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New urban services become trendy in Ho Chi Minh City

New urban services become trendy in Ho Chi Minh City

Wednesday, June 17, 2015, 16:58 GMT+7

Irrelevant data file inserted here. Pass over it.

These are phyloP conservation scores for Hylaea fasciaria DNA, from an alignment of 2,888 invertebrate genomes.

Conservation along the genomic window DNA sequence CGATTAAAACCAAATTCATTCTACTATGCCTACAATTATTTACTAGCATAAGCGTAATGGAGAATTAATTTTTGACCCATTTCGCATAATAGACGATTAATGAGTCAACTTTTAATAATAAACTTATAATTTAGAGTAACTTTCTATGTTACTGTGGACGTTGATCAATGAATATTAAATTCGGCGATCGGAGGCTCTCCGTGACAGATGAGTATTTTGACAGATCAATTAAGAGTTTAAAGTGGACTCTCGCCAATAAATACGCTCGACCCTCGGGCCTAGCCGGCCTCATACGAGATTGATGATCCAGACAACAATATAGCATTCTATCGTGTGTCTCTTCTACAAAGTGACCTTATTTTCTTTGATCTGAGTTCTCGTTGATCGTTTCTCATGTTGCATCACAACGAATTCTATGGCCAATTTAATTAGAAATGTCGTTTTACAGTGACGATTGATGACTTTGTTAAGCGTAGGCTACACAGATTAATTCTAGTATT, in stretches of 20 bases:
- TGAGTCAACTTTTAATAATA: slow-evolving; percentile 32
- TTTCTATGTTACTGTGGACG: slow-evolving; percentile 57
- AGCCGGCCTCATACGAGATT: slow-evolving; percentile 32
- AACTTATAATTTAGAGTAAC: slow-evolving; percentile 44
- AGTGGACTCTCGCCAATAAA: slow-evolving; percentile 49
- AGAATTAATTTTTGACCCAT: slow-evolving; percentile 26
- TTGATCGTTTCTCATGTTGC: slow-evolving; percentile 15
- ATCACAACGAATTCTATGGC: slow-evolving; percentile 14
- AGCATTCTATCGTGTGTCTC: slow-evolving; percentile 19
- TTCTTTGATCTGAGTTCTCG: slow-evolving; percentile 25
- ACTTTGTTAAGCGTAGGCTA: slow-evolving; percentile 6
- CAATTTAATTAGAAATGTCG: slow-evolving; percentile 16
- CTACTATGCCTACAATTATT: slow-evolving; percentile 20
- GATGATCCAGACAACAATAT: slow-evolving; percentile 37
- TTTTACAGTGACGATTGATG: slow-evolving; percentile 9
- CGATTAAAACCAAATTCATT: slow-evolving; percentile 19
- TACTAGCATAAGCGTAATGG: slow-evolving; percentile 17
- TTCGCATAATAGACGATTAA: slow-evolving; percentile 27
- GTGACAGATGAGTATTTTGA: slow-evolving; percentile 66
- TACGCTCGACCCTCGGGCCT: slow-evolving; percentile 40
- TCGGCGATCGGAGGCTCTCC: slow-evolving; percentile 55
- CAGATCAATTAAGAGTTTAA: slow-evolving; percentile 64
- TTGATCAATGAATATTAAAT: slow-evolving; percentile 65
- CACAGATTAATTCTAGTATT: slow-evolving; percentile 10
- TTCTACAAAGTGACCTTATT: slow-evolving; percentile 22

In the past two years or so, several new handy services have been offered in major cities in Vietnam, including Ho Chi Minh City, bringing convenience to local residents. Such services as having laundry done at the cleaners or having one’s bikes washed automatically have quickly gained appeal not only for their novelty but also for their handiness, user-friendliness and benefits. On a recent weekend, the Cong Cong cleaner's on Le Quang Dinh Street in Binh Thanh District was packed with clients. More than 10 neatly arranged washing machines and dryers were seen operating at full capacity. Waiting clients were sitting nearby, surfing the Internet on their digital devices or reading books provided by the cleaner’s owner over cups of coffee. Lam, one of the patrons, brings his dirty laundry to the cleaner’s every weekend and works on his laptop while waiting for his laundry to be washed. The vision of his dirty wash muddled with others at a conventional cleaning shop had put him off. “Most stains on my shirt collars stayed just as they were before the wash. My clothing items often went missing,” Lam said. Such “chartered” cleaners as Cong Cong have put an end to such nuisances. Clients have a washing machine of their own for around one hour. They sort out their laundry by themselves and choose their own detergents and fabric softeners that suit their own needs. According to Minh Hien, a representative of the Cong Cong shop, the model, which is not new in other countries, has been heartily embraced in Vietnam. Compared to conventional shops, the fledgling model offers competitive prices at VND24,000 (US$1.1) for seven kilograms of laundry, plus another VND34,000 ($1.6) for drying.   That means clients pay less than VND10,000 ($0.4) to get one kilogram of laundry washed and dried. “Above all, the greatest conveniences are clients’ absolute control over their wash and their short waiting time instead of waiting for a whole day to pick up their clean clothes at conventional cleaners,” Hien stressed. In the past two years or so, a clutch of such laundry shops have cropped up in Ho Chi Minh City. They include Your Wash in District 10; My Wash and Mr. Wash in Binh Thanh District; Giat Xanh in District 3; and the Cosmo and Smart chains in several districts, to name a few. District 10 alone boasts over 10 such shops, while streets including Hoang Hoa Tham, C1 and Binh Gia in Tan Binh District are also lined with around six stores. The Your Wash shop, located in Hoa Hung Street in District 10, is equipped with almost 20 washing and drying machines which operate non-stop. Three staffers are tasked with helping customers sort out their laundry and providing counseling on how to do a proper wash. “Doing separate washes helps prevent loss of and damage to clothes, and eliminates risks of contracting contagious illnesses from other clients’ dirty laundry,” Dung, owner of the Your Wash shop, pointed out. The My Wash shop, on Nguyen Huu Canh Street in Binh Thanh District, also offers home delivery of clean laundry so that clothes come back looking fresh and spotless on their clients’ doorsteps. The additional service has helped expand the shop’s clientele, as customers of conventional laundry stores are typically limited to those in their neighborhood. Automatic vehicle washing services Automatic and “smart” vehicle washing shops have also mushroomed in recent years. The shops not only make their customers’ bikes and cars immaculate but also offer other conveniences to their delight. On an afternoon in late May, Long had his dust-covered bike washed at Viet Wash shop on Le Van Sy Street in District 3.  He was shown to an air-conditioned room to wait for his bike to be rinsed, where he was treated to a free foot massage service. Long could see through a glass door how his bike was being cleaned. He then returned home with his dirt-free bike and contentment that a wash worth a mere VND20,000 ($0.9) has that much to offer. Phan Bao Lam, general director of the Viet Wash chain, told Tuoi Tre (Youth) newspaper that his company has launched 12 such shops across Ho Chi Minh City after becoming operational seven months ago. Two or three shops are expected to be opened every month from now to the end of the year. Apart from free Wi-Fi, the shops take down records of their clients’ bikes and cars. Staffers will provide their clients with such details as covered mileage and when to give their vehicles an oil change and maintenance services, Lam added.   Such automated vehicle washing shops pride themselves on prompt service, with a wash taking merely five minutes. Each shop, with only one or two attendants and armed with locally-designed automated washing systems, can offer services to around 100 bikes and cars each day. Start-up businesses An expert in store chains and franchises affirmed that such models as “chartered” cleaning and automated vehicle washing services are a “breeding ground” for start-up businesses which do not need large capital. General director Lam said that around 200 clients across the country now want to be a franchise of his chain. His company is expected to ink deals with its first franchise partners next month. Franchise costs are estimated to vary between VND700 million ($32,066) and VND1 billion ($45,809), including machinery, software, installation and personnel training fees. “Franchising requires thorough surveys and close consideration, as poor performance of a franchise will mar our company’s reputation,” Lam noted. Likewise, Nguyen Truong Tuyen, owner of GO & GO, an automated bike washing shop chain, is currently on the lookout for franchise partners, with a commitment that such franchises will recoup investment within seven months. Meanwhile, a “chartered” laundry store can be launched with only VND150-200 million ($6,871-9,161) in capital. Ngoc My, owner of the My Wash “chartered” laundry shop, said that she is willing to provide free counseling to youths who plan to start up following the model. She advised that young people should start their businesses with only two washing machines and one dryer which cost less than VND100 million ($4,580), before expanding their scale. Advertising on websites, newspapers or Facebook will help widen and diversify their clientele, which is typically restricted to a radius of a few kilometers, My urged.